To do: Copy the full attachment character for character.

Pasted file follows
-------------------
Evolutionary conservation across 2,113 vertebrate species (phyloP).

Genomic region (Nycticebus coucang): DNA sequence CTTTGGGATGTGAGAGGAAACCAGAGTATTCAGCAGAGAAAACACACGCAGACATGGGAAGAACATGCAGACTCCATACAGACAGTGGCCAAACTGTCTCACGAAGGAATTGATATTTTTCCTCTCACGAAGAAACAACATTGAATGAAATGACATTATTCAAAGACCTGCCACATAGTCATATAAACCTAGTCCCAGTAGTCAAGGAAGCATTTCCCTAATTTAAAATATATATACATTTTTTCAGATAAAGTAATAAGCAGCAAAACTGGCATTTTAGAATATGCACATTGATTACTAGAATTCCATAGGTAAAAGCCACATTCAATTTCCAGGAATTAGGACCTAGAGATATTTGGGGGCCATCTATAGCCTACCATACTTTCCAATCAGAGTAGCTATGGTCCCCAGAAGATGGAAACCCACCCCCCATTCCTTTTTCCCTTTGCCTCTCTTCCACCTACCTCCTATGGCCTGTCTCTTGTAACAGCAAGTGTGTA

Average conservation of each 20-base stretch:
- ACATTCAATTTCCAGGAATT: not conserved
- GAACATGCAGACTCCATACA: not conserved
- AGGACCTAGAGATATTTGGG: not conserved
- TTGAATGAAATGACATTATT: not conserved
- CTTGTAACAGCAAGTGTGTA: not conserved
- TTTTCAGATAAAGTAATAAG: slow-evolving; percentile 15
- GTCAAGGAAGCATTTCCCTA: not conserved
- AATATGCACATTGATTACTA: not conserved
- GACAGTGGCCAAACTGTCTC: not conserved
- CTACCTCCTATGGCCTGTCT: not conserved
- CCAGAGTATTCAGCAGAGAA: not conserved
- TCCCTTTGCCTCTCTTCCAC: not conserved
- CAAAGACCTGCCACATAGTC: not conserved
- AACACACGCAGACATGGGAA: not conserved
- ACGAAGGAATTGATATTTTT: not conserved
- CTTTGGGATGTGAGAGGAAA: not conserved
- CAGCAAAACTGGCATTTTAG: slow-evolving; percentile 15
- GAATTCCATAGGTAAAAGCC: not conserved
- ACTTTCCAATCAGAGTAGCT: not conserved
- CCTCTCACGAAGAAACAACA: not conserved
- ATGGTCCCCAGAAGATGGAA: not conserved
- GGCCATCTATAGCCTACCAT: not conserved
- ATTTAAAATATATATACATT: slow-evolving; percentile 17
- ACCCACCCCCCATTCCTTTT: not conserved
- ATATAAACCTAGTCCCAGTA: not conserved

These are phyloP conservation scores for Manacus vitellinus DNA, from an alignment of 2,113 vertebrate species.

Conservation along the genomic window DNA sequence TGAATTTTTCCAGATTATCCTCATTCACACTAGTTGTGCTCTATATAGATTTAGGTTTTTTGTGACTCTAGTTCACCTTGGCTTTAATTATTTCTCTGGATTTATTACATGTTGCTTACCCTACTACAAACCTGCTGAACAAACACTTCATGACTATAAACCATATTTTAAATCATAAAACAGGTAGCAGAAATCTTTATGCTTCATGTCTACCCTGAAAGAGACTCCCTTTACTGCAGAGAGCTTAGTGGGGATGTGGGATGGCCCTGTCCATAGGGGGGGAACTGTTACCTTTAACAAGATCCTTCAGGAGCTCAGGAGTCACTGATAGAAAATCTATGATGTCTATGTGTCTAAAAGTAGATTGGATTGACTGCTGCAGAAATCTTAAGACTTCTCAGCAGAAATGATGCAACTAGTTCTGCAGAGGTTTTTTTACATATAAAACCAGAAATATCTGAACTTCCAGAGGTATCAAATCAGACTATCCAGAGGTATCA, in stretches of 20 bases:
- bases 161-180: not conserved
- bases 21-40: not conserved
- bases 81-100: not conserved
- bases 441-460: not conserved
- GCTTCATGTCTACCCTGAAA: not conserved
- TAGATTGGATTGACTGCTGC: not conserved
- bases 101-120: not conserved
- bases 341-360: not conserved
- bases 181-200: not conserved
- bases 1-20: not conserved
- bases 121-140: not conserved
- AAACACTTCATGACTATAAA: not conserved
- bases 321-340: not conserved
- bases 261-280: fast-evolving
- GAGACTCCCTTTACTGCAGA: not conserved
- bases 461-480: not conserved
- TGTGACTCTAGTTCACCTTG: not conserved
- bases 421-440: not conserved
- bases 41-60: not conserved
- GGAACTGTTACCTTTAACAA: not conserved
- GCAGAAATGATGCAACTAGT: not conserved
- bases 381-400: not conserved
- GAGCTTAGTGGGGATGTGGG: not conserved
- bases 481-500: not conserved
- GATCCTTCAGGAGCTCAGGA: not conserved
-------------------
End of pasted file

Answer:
Evolutionary conservation across 2,113 vertebrate species (phyloP).

Genomic region (Nycticebus coucang): DNA sequence CTTTGGGATGTGAGAGGAAACCAGAGTATTCAGCAGAGAAAACACACGCAGACATGGGAAGAACATGCAGACTCCATACAGACAGTGGCCAAACTGTCTCACGAAGGAATTGATATTTTTCCTCTCACGAAGAAACAACATTGAATGAAATGACATTATTCAAAGACCTGCCACATAGTCATATAAACCTAGTCCCAGTAGTCAAGGAAGCATTTCCCTAATTTAAAATATATATACATTTTTTCAGATAAAGTAATAAGCAGCAAAACTGGCATTTTAGAATATGCACATTGATTACTAGAATTCCATAGGTAAAAGCCACATTCAATTTCCAGGAATTAGGACCTAGAGATATTTGGGGGCCATCTATAGCCTACCATACTTTCCAATCAGAGTAGCTATGGTCCCCAGAAGATGGAAACCCACCCCCCATTCCTTTTTCCCTTTGCCTCTCTTCCACCTACCTCCTATGGCCTGTCTCTTGTAACAGCAAGTGTGTA

Average conservation of each 20-base stretch:
- ACATTCAATTTCCAGGAATT: not conserved
- GAACATGCAGACTCCATACA: not conserved
- AGGACCTAGAGATATTTGGG: not conserved
- TTGAATGAAATGACATTATT: not conserved
- CTTGTAACAGCAAGTGTGTA: not conserved
- TTTTCAGATAAAGTAATAAG: slow-evolving; percentile 15
- GTCAAGGAAGCATTTCCCTA: not conserved
- AATATGCACATTGATTACTA: not conserved
- GACAGTGGCCAAACTGTCTC: not conserved
- CTACCTCCTATGGCCTGTCT: not conserved
- CCAGAGTATTCAGCAGAGAA: not conserved
- TCCCTTTGCCTCTCTTCCAC: not conserved
- CAAAGACCTGCCACATAGTC: not conserved
- AACACACGCAGACATGGGAA: not conserved
- ACGAAGGAATTGATATTTTT: not conserved
- CTTTGGGATGTGAGAGGAAA: not conserved
- CAGCAAAACTGGCATTTTAG: slow-evolving; percentile 15
- GAATTCCATAGGTAAAAGCC: not conserved
- ACTTTCCAATCAGAGTAGCT: not conserved
- CCTCTCACGAAGAAACAACA: not conserved
- ATGGTCCCCAGAAGATGGAA: not conserved
- GGCCATCTATAGCCTACCAT: not conserved
- ATTTAAAATATATATACATT: slow-evolving; percentile 17
- ACCCACCCCCCATTCCTTTT: not conserved
- ATATAAACCTAGTCCCAGTA: not conserved

These are phyloP conservation scores for Manacus vitellinus DNA, from an alignment of 2,113 vertebrate species.

Conservation along the genomic window DNA sequence TGAATTTTTCCAGATTATCCTCATTCACACTAGTTGTGCTCTATATAGATTTAGGTTTTTTGTGACTCTAGTTCACCTTGGCTTTAATTATTTCTCTGGATTTATTACATGTTGCTTACCCTACTACAAACCTGCTGAACAAACACTTCATGACTATAAACCATATTTTAAATCATAAAACAGGTAGCAGAAATCTTTATGCTTCATGTCTACCCTGAAAGAGACTCCCTTTACTGCAGAGAGCTTAGTGGGGATGTGGGATGGCCCTGTCCATAGGGGGGGAACTGTTACCTTTAACAAGATCCTTCAGGAGCTCAGGAGTCACTGATAGAAAATCTATGATGTCTATGTGTCTAAAAGTAGATTGGATTGACTGCTGCAGAAATCTTAAGACTTCTCAGCAGAAATGATGCAACTAGTTCTGCAGAGGTTTTTTTACATATAAAACCAGAAATATCTGAACTTCCAGAGGTATCAAATCAGACTATCCAGAGGTATCA, in stretches of 20 bases:
- bases 161-180: not conserved
- bases 21-40: not conserved
- bases 81-100: not conserved
- bases 441-460: not conserved
- GCTTCATGTCTACCCTGAAA: not conserved
- TAGATTGGATTGACTGCTGC: not conserved
- bases 101-120: not conserved
- bases 341-360: not conserved
- bases 181-200: not conserved
- bases 1-20: not conserved
- bases 121-140: not conserved
- AAACACTTCATGACTATAAA: not conserved
- bases 321-340: not conserved
- bases 261-280: fast-evolving
- GAGACTCCCTTTACTGCAGA: not conserved
- bases 461-480: not conserved
- TGTGACTCTAGTTCACCTTG: not conserved
- bases 421-440: not conserved
- bases 41-60: not conserved
- GGAACTGTTACCTTTAACAA: not conserved
- GCAGAAATGATGCAACTAGT: not conserved
- bases 381-400: not conserved
- GAGCTTAGTGGGGATGTGGG: not conserved
- bases 481-500: not conserved
- GATCCTTCAGGAGCTCAGGA: not conserved